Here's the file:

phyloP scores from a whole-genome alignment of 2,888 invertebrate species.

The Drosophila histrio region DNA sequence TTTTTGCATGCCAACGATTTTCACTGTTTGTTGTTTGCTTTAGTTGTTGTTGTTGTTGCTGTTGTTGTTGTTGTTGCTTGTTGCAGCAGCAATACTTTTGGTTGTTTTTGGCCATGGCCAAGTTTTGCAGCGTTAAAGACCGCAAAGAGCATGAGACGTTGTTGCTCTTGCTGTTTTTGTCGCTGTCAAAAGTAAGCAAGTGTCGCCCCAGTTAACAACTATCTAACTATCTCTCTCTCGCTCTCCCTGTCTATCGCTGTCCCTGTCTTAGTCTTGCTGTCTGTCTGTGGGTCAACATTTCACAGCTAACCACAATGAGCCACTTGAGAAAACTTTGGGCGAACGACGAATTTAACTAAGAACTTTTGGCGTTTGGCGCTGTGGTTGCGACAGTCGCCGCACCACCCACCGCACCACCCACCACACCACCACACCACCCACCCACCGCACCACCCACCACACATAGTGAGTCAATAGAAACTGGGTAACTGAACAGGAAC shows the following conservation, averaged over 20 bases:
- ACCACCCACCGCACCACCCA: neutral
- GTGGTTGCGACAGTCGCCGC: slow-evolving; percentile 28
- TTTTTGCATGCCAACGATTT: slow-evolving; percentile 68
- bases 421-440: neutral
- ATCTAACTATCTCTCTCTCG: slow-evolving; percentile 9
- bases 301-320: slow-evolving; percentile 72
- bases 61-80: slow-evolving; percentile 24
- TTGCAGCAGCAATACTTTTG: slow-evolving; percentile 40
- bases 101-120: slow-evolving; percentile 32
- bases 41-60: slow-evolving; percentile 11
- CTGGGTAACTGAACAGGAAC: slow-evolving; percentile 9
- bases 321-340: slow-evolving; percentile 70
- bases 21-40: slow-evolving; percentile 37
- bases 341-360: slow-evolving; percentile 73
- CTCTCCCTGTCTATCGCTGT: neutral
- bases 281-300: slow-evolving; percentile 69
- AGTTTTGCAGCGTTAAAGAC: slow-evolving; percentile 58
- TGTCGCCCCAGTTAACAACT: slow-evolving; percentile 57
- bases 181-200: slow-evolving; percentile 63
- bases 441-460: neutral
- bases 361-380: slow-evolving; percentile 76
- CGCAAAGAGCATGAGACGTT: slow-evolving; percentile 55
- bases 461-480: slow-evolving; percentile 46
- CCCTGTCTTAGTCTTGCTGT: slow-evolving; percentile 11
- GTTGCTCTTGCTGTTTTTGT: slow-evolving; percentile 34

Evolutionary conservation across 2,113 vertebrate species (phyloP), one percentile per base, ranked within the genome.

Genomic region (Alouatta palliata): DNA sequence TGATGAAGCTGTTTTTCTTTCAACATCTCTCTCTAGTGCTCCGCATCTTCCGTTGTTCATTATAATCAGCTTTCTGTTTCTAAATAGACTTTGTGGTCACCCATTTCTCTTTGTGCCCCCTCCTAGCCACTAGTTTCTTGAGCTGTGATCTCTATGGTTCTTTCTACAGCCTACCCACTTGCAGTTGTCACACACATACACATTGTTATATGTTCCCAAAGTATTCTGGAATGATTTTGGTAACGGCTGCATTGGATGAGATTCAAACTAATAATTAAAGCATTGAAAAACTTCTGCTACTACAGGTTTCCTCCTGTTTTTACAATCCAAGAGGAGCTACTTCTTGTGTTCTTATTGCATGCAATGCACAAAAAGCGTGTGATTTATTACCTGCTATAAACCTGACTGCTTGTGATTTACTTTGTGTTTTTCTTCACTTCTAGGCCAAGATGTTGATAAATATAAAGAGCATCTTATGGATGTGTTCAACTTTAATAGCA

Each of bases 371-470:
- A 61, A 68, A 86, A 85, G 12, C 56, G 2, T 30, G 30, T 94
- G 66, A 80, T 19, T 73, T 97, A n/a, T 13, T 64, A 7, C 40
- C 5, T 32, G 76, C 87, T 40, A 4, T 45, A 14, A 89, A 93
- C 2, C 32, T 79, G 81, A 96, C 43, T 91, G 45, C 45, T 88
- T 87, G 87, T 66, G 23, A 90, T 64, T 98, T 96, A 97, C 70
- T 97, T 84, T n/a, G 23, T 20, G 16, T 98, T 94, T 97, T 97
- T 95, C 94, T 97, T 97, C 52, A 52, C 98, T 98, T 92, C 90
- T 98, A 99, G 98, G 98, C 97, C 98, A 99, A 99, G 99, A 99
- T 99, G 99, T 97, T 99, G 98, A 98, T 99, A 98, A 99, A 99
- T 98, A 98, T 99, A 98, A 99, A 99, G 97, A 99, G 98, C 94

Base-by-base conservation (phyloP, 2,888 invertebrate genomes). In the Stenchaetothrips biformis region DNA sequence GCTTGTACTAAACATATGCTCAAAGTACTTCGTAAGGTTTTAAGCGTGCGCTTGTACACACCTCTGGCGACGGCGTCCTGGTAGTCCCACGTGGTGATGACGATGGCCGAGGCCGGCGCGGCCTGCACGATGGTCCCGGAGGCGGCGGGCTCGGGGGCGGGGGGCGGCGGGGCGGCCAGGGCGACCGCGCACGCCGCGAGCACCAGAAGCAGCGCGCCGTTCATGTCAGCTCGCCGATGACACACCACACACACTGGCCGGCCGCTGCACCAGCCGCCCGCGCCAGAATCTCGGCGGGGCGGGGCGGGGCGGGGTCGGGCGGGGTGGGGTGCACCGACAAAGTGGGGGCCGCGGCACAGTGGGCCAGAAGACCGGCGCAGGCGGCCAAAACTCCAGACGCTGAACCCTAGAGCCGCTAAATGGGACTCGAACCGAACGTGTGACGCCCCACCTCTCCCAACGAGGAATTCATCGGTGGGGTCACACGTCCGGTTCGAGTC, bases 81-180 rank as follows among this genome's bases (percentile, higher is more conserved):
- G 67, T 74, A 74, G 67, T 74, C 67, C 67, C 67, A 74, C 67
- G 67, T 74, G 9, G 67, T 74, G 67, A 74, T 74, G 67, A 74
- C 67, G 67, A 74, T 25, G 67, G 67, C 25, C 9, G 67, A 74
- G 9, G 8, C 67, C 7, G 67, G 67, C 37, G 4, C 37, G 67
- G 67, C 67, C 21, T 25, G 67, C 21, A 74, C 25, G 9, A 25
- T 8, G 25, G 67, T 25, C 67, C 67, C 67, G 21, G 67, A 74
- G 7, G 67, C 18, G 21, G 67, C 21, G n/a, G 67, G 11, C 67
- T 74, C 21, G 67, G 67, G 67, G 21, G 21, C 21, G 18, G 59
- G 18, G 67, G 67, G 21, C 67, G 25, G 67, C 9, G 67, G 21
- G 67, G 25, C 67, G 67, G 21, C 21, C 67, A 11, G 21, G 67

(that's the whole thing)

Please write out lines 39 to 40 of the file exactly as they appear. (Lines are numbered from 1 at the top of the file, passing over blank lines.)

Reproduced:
- T 99, G 99, T 97, T 99, G 98, A 98, T 99, A 98, A 99, A 99
- T 98, A 98, T 99, A 98, A 99, A 99, G 97, A 99, G 98, C 94